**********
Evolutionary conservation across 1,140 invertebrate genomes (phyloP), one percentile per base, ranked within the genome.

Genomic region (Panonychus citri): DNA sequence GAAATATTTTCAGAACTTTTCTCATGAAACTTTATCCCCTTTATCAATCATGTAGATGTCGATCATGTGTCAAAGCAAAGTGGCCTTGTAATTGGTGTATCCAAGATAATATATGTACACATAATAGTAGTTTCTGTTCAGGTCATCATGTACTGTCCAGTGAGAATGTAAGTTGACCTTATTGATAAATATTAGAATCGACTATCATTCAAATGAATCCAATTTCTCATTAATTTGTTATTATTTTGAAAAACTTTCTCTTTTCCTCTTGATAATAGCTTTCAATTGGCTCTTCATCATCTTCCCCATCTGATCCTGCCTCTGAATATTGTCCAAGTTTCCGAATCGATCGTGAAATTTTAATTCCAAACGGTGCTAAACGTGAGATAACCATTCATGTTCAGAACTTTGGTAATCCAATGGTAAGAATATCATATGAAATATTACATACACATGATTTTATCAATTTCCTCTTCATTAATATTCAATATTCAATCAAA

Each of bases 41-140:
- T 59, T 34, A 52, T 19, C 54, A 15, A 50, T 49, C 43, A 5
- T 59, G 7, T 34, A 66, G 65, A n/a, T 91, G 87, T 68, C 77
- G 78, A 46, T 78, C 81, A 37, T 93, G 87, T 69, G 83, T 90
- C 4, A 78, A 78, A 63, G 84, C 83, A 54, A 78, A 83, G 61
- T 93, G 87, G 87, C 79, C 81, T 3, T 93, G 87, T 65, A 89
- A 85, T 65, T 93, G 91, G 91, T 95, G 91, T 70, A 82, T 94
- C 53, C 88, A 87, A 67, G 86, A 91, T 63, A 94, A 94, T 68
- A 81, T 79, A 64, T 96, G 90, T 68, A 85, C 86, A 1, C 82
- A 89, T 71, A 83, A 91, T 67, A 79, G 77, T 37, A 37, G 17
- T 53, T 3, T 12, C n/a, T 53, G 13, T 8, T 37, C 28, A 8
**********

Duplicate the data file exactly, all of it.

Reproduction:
Evolutionary conservation across 1,140 invertebrate genomes (phyloP), one percentile per base, ranked within the genome.

Genomic region (Panonychus citri): DNA sequence GAAATATTTTCAGAACTTTTCTCATGAAACTTTATCCCCTTTATCAATCATGTAGATGTCGATCATGTGTCAAAGCAAAGTGGCCTTGTAATTGGTGTATCCAAGATAATATATGTACACATAATAGTAGTTTCTGTTCAGGTCATCATGTACTGTCCAGTGAGAATGTAAGTTGACCTTATTGATAAATATTAGAATCGACTATCATTCAAATGAATCCAATTTCTCATTAATTTGTTATTATTTTGAAAAACTTTCTCTTTTCCTCTTGATAATAGCTTTCAATTGGCTCTTCATCATCTTCCCCATCTGATCCTGCCTCTGAATATTGTCCAAGTTTCCGAATCGATCGTGAAATTTTAATTCCAAACGGTGCTAAACGTGAGATAACCATTCATGTTCAGAACTTTGGTAATCCAATGGTAAGAATATCATATGAAATATTACATACACATGATTTTATCAATTTCCTCTTCATTAATATTCAATATTCAATCAAA

Each of bases 41-140:
- T 59, T 34, A 52, T 19, C 54, A 15, A 50, T 49, C 43, A 5
- T 59, G 7, T 34, A 66, G 65, A n/a, T 91, G 87, T 68, C 77
- G 78, A 46, T 78, C 81, A 37, T 93, G 87, T 69, G 83, T 90
- C 4, A 78, A 78, A 63, G 84, C 83, A 54, A 78, A 83, G 61
- T 93, G 87, G 87, C 79, C 81, T 3, T 93, G 87, T 65, A 89
- A 85, T 65, T 93, G 91, G 91, T 95, G 91, T 70, A 82, T 94
- C 53, C 88, A 87, A 67, G 86, A 91, T 63, A 94, A 94, T 68
- A 81, T 79, A 64, T 96, G 90, T 68, A 85, C 86, A 1, C 82
- A 89, T 71, A 83, A 91, T 67, A 79, G 77, T 37, A 37, G 17
- T 53, T 3, T 12, C n/a, T 53, G 13, T 8, T 37, C 28, A 8